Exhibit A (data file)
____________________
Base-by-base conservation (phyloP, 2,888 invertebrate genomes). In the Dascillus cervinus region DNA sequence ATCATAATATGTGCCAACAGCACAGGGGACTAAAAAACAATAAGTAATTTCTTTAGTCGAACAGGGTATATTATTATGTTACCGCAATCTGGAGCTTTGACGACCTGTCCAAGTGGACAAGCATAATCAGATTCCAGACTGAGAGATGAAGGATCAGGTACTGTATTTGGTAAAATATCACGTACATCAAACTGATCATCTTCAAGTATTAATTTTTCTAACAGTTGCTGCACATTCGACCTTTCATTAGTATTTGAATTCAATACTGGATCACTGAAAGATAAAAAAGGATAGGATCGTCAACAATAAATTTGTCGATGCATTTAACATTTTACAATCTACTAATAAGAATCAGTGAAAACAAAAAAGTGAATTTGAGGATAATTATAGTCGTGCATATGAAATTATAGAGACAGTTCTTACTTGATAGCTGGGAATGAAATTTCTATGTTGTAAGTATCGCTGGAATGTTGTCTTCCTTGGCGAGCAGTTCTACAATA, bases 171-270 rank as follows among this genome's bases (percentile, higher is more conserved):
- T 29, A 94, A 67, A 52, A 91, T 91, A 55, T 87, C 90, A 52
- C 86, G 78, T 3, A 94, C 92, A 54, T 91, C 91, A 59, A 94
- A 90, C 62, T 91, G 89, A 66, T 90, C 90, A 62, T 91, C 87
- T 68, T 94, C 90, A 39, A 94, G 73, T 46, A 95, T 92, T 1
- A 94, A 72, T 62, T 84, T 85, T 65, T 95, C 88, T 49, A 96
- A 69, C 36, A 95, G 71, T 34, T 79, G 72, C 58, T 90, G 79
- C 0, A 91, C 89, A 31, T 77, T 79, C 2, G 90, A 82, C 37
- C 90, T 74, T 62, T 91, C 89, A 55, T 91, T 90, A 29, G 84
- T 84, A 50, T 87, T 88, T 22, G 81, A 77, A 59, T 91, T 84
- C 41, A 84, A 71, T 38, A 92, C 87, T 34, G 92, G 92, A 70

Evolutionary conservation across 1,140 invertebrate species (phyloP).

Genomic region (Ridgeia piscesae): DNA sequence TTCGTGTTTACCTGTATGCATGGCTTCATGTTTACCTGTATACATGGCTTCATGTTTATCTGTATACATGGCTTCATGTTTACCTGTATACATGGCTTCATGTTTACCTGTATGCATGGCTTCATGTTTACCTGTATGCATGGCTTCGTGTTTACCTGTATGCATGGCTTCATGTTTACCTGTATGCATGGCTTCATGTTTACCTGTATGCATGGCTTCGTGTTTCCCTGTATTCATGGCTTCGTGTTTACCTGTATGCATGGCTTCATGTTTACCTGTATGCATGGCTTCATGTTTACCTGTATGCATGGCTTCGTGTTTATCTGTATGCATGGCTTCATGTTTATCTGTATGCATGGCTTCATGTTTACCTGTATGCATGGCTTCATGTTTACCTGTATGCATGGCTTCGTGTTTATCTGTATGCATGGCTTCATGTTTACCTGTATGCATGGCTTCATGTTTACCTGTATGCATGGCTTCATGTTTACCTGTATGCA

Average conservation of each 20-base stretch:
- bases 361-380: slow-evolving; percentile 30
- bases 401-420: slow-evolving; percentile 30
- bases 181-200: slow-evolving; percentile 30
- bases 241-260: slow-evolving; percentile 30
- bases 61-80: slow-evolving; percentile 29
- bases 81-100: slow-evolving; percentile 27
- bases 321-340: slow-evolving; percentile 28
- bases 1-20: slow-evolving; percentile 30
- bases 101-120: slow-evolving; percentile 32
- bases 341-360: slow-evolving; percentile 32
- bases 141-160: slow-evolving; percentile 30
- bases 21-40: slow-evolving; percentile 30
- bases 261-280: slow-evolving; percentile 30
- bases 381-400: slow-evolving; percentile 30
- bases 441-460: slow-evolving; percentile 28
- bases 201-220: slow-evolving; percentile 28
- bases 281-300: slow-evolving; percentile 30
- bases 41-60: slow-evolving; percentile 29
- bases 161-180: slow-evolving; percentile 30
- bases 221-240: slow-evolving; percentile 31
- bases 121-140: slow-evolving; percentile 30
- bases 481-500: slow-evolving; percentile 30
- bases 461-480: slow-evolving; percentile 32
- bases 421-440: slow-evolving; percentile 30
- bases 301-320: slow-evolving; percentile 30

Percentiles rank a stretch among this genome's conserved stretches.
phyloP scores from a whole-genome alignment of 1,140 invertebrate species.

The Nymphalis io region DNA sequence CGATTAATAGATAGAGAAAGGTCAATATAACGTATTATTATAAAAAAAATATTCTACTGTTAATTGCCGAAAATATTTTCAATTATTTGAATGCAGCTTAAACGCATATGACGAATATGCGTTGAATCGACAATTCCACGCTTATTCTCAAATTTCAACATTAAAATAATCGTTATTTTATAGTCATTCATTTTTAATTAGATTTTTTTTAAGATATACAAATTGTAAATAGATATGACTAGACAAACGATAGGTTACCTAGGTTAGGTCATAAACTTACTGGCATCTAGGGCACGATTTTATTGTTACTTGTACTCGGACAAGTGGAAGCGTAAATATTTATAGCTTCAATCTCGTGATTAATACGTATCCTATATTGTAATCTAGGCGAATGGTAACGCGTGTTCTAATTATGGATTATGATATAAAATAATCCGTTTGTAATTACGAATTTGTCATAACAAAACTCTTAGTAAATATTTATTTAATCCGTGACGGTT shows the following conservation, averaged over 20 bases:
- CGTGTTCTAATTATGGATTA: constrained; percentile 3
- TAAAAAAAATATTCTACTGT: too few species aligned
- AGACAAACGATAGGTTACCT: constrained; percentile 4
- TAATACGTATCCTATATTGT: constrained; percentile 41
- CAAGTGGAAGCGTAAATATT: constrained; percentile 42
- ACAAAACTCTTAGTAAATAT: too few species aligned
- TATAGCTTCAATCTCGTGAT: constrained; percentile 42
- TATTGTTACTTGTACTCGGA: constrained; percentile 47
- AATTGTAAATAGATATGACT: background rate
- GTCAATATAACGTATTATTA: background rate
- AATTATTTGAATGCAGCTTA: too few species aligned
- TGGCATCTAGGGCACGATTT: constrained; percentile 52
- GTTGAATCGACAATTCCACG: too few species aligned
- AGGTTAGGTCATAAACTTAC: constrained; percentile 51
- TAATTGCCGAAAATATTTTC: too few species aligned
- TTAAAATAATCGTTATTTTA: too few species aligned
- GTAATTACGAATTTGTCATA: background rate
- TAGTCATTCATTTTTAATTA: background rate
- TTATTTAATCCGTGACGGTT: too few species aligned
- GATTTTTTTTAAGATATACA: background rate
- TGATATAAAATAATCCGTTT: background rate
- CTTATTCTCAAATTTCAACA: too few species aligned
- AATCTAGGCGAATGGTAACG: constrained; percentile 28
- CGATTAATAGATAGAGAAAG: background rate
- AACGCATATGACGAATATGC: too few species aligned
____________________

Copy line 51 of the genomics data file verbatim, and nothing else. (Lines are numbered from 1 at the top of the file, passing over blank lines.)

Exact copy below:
- AATTGTAAATAGATATGACT: background rate